You may want to label your grid axes both across the top and down the side as shown below. I prefer to label mine 1, 2, 3 across the top and A, B, C down the sides. Doing this can help you keep track of your grid and ensure you do not get lost in the reference.
At this point you can choose to print off your image to use as a reference or, as I prefer to do, you can transfer the image to a tablet device and use that as your reference source. I find the advantage with this is you do not lose image quality, which you might run the risk of doing if you decide to print the image, and also you can use the tablet device to zoom in on specific areas.
2. Prepare Your Paper
For this particular tutorial we will be working on A4 size paper (11¾ x 8¼ inches). If you have a drawing board to hand, secure your paper onto it with tape so that is does not slide around as you are drawing.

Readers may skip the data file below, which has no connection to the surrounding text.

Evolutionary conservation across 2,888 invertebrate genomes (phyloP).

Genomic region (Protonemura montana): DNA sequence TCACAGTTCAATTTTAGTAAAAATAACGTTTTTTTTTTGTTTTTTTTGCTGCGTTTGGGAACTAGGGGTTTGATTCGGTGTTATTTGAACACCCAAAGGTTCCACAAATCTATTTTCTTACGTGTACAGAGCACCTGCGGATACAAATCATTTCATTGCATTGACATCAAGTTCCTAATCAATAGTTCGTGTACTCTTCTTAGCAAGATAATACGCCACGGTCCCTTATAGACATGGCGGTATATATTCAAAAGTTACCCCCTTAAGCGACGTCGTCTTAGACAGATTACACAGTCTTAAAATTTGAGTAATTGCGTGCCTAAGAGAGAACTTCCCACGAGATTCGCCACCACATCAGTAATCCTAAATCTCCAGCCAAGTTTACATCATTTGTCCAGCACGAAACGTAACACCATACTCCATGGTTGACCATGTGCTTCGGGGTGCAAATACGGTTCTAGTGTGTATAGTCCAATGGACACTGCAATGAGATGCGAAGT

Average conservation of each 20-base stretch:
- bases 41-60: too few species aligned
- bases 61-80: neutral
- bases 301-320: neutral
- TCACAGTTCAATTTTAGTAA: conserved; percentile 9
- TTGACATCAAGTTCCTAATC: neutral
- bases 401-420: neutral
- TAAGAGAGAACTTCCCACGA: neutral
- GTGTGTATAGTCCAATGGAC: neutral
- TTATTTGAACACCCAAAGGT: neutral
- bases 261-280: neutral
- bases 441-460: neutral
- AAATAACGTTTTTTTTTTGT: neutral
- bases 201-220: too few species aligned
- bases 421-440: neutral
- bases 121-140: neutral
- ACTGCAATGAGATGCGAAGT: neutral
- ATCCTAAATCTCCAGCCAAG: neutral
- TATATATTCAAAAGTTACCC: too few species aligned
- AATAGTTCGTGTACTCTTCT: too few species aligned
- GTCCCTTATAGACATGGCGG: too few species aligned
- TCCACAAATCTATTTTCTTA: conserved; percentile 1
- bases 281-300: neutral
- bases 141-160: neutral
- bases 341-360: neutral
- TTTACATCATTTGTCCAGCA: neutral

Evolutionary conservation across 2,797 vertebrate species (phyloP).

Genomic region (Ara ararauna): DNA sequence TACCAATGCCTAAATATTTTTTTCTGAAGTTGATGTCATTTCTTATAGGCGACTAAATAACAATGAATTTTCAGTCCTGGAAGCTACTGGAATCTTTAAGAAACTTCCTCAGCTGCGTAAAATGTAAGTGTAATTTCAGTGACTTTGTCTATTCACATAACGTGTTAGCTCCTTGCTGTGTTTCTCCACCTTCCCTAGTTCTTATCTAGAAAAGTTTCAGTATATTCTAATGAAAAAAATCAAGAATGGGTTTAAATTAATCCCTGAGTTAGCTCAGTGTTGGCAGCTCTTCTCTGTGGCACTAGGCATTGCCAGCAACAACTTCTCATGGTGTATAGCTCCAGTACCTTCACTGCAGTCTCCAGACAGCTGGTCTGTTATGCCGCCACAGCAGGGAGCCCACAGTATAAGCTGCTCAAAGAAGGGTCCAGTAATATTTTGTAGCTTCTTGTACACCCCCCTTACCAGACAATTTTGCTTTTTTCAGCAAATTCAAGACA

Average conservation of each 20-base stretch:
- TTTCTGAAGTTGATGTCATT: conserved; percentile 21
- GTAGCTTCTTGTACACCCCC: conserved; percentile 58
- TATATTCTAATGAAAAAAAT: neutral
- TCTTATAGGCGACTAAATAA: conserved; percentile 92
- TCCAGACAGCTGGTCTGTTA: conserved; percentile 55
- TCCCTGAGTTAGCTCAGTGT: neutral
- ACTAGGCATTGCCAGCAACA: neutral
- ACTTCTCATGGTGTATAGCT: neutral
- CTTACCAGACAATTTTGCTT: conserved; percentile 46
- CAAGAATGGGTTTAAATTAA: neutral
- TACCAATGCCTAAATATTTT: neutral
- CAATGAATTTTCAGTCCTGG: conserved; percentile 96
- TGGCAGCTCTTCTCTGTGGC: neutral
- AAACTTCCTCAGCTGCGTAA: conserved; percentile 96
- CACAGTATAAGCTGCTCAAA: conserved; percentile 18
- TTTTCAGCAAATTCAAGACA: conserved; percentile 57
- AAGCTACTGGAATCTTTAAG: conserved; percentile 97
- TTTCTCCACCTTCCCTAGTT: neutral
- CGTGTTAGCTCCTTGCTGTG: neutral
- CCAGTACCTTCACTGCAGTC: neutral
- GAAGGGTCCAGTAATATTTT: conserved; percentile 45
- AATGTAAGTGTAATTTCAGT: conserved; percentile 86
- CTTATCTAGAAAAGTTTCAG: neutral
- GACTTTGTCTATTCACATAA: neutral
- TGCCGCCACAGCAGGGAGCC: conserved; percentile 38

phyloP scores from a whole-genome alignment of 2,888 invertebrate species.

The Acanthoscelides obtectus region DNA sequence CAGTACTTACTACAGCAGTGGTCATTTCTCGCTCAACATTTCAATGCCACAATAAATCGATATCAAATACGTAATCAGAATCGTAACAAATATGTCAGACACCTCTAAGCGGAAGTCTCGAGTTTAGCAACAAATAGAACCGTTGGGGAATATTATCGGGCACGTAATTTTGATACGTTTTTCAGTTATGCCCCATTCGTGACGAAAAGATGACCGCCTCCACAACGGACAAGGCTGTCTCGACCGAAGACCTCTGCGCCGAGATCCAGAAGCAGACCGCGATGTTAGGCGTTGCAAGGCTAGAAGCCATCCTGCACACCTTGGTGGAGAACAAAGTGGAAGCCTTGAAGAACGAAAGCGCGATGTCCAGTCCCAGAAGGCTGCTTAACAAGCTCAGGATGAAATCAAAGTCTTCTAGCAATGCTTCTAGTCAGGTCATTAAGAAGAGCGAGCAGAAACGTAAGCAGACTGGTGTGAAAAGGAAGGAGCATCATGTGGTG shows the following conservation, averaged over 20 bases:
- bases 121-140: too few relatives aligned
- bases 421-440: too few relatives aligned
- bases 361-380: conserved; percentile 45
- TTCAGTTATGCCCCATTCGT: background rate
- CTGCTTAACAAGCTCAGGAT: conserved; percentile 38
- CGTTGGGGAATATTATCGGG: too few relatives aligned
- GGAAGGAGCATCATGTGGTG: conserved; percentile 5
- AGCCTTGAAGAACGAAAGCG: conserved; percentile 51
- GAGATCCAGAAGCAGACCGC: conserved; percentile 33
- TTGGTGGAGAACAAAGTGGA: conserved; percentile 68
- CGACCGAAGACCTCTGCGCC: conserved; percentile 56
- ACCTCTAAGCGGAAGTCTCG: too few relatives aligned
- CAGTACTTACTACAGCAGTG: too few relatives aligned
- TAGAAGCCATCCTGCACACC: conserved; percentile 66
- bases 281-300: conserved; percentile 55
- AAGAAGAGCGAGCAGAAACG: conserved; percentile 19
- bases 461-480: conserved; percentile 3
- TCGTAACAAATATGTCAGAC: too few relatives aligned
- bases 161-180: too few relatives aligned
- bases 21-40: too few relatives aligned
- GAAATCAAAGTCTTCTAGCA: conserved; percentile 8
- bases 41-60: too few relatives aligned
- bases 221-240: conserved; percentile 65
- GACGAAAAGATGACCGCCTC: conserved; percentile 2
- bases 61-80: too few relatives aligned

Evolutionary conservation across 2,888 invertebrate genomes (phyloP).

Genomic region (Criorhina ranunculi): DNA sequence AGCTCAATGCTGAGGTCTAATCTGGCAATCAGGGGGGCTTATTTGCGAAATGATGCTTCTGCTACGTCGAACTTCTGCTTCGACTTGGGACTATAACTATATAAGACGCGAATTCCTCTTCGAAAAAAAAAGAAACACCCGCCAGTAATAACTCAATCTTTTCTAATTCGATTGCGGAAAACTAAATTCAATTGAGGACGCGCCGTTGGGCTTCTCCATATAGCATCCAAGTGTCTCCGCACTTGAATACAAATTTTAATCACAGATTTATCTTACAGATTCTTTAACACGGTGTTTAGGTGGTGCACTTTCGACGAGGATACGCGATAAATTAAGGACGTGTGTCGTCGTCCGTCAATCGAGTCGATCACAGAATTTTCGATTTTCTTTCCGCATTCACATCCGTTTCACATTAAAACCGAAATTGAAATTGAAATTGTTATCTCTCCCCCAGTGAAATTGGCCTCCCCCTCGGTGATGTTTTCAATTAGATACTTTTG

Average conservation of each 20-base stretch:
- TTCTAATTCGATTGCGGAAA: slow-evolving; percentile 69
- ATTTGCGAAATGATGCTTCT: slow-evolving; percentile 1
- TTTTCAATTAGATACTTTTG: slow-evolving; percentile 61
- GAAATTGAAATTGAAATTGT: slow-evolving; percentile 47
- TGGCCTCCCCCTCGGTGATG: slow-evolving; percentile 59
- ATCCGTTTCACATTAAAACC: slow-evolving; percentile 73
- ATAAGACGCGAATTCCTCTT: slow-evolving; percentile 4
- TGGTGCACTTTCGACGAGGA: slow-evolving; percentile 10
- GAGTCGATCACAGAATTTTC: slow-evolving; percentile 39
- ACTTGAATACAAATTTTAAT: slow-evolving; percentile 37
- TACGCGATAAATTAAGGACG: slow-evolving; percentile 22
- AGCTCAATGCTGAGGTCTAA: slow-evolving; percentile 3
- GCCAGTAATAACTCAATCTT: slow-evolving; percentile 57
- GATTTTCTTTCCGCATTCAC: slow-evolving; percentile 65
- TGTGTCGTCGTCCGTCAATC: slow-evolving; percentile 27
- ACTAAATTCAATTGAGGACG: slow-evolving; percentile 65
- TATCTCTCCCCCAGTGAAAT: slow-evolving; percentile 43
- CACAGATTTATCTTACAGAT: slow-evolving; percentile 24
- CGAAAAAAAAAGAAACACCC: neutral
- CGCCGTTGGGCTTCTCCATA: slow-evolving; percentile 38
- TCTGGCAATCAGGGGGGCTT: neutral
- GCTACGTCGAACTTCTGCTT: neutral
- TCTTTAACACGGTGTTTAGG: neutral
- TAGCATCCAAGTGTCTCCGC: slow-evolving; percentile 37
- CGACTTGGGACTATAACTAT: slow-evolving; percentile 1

3. Drawing Your Grid
Start by measuring out how big you want this drawing to be. You can either work to the exact size of the paper or, as I will be doing for this tutorial, you can work slightly smaller. With your steel ruler, measure out a box whose width is half a centimetre smaller than the size of the paper.
Use your ruler to measure out the size of your grid. At this point it is best to avoid drawing too small a box, as this can complicate the construction of the image. My best advice would be to use a box that is either 1x1 inches or larger. For this tutorial I have decided to use a box measuring 1½ x 1½ inches exactly.
Draw out your grid on the paper using a sharp 2B pencil with a moderate touch, as you may need to erase these lines in the process. Pressing too hard on the paper or using too hard a lead can leave unwanted indentations on the paper.